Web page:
5 Potato Box Mistakes You’re Making

Avoid these errors to ensure bountiful spuds at harvest time.

April 9, 2015
Potato Box Garden
PHOTOGRAPH COURTESY DRGRIMMESBETTERWAYS.COM

Two potatoes: That’s how many I harvested from my potato boxes last year. It was my second attempt. The first rewarded me with dozens of spuds perfect for roasting, so where did I go wrong? All summer, the plants appeared to be doing just fine. But unlike raising tomatoes, you don’t get to see the fruits of your labor until the very end, when you dig through the dirt searching for your hard-earned prize and (if you’re like me) discover there’s barely enough for a meal.

Planting potatoes was definitely a trial and error process for us,” says Ellie Grimme, maker of Dr. Grimme’s Tater Tower, the cedar stacking boxes I used in my backyard. “You have good seasons, or you try new things that don’t work out at all.” In preparation for planting time, she helped me troubleshoot my mistakes.

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1. Generic Seeds
I had planned to pore over seed catalogs and pick just the right variety, but like so many other tasks, that one never made it off my to-do list. Instead, convenience won. I grabbed a bag of generic seed potatoes at a home-improvement store while I was running errands. A quick call to my cooperative extension office or local gardening store would have ensured a better start. “Find out what’s been cultivated in your region for a long time,” Grimme advises. “Chances are, you’ll have more success with that.” For vertical growing, tall mid- to late-season varieties with heavy sets work best.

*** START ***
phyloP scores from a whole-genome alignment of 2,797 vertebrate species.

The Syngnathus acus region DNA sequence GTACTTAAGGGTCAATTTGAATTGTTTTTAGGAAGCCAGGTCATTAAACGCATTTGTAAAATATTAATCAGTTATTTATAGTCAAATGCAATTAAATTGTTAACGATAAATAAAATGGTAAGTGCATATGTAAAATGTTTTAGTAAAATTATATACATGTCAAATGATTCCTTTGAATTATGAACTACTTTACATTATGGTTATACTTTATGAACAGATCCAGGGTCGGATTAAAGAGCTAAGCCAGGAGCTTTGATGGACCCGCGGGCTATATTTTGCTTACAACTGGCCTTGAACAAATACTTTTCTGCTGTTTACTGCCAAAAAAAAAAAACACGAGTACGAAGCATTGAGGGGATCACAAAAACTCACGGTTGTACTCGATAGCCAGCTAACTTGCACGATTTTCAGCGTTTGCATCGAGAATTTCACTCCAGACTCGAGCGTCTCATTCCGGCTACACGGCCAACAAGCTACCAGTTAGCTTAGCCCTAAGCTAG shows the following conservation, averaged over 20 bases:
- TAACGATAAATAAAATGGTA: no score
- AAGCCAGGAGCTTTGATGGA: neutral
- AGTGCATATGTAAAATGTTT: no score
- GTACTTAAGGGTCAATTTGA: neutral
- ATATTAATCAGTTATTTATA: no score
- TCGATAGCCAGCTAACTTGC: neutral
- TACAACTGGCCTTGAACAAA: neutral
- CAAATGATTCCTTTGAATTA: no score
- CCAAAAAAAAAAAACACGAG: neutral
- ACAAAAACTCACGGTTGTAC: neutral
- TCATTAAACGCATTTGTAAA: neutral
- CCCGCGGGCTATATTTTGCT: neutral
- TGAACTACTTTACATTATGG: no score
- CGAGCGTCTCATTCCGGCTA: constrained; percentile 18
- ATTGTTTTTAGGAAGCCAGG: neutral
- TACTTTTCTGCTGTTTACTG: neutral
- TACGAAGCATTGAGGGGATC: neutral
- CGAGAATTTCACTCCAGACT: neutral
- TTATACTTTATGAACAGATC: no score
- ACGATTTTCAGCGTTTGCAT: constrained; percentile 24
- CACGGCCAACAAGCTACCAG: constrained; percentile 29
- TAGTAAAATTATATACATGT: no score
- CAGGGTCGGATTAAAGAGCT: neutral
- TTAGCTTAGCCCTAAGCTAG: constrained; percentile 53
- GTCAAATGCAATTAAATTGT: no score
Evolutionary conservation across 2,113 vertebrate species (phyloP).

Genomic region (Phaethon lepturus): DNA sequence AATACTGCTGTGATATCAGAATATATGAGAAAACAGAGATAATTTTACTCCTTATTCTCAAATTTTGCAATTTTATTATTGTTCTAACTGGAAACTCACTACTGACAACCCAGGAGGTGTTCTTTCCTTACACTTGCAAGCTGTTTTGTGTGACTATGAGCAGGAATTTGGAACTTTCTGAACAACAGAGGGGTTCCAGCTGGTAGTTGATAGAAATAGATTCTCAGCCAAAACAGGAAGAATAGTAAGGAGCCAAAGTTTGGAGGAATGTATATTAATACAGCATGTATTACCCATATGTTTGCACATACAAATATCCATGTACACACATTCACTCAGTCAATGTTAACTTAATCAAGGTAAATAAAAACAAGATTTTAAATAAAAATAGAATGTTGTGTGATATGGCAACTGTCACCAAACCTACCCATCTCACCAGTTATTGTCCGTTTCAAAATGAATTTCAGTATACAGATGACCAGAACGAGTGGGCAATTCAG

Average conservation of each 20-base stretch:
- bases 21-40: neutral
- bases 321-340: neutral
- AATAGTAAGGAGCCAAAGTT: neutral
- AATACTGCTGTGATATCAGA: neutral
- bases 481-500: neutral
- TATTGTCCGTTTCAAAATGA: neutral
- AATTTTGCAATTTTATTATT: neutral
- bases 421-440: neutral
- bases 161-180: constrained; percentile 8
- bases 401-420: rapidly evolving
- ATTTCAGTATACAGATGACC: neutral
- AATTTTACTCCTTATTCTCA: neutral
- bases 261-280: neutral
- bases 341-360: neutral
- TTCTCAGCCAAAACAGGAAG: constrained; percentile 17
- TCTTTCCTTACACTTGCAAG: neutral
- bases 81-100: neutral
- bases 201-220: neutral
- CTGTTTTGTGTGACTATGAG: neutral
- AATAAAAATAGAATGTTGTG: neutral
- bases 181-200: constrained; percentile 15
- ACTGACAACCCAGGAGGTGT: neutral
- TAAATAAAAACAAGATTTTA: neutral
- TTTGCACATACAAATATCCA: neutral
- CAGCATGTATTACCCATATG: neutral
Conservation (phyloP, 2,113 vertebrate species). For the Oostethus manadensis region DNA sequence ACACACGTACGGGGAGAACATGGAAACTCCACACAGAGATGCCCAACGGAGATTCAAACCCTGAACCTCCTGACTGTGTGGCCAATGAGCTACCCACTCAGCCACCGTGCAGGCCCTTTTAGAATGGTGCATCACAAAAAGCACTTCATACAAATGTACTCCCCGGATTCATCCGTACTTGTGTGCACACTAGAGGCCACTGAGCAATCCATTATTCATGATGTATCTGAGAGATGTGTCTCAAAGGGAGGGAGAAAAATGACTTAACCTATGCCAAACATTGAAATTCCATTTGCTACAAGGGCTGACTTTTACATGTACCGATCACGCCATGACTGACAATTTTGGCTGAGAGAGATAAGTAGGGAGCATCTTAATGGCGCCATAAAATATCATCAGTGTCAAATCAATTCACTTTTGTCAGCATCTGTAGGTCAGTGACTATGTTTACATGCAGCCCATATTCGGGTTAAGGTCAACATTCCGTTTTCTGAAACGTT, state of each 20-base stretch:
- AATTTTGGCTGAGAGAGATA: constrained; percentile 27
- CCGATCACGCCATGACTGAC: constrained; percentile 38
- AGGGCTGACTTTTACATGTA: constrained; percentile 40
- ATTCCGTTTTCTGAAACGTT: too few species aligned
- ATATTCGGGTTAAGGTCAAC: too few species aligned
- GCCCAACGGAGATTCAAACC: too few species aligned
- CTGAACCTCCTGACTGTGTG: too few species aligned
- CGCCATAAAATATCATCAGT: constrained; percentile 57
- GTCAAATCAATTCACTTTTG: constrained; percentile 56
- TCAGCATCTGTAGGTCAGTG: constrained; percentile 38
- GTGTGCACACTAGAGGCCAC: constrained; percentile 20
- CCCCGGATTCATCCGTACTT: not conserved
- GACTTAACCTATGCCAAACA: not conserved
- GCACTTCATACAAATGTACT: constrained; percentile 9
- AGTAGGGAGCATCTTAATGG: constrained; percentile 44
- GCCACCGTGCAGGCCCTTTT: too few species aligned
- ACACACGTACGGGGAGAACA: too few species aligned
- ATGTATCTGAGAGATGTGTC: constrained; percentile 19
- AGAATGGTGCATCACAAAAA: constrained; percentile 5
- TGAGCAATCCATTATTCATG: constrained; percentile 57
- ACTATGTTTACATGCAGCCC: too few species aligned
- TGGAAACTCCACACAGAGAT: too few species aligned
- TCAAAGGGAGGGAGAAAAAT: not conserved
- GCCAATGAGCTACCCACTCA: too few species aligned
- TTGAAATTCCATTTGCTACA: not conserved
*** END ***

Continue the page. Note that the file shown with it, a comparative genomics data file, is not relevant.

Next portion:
2. A Late Start
By the time I put my seeds into the ground, spring was well underway. Better late than never, right? Actually, no: “Most potatoes won’t produce—or will yield less—if it’s not getting down to 60 or 65 degrees at night,” Grimme says. “In a warmer climate, you want to start around March,” or once the soil reaches 40 degrees. It actually might have been smarter for me to delay until late summer and then sow a crop for autumn.

3. Not Enough Dirt
The concept of hilling couldn’t have been more foreign my first year. I knew I had to keep adding soil around the stems so new sets of tubers would develop, but I worried I’d drown my plants in dirt. Turns out, I should have been more aggressive. For her own towers, Grimme aims to hill every two to four inches of plant growth—“but I don’t go out there with a measuring stick,” she adds.

 

4. Random Soil
The second year, when the plants started adding inches like crazy, I knew I had to start hilling, and fast. I piled on what I had leftover from my vegetable bed—unfortunately, it wasn’t the slightly acidic, well-drained mix potatoes crave. “We use soil with a lot of vermiculite,” says Grimme. “It’s light and fluffy, so as the plants expand, it can shift and accommodate that growth instead of boxing them in.”

5. Summer Break
Drooping stalks greeted me when I returned from a weekend away. While a little stress isn’t the end of the world, absence didn’t make my potatoes grow...at all. “If your plants are brown and miserable because you went on vacation for a week, they’re probably done,” Grimme says. This year, I’ll ask my neighbors to potato-sit because provided I get more than two, I’ll be happy to share.

Read More:
7 Ways to Grow Potatoes

Tags: How-To
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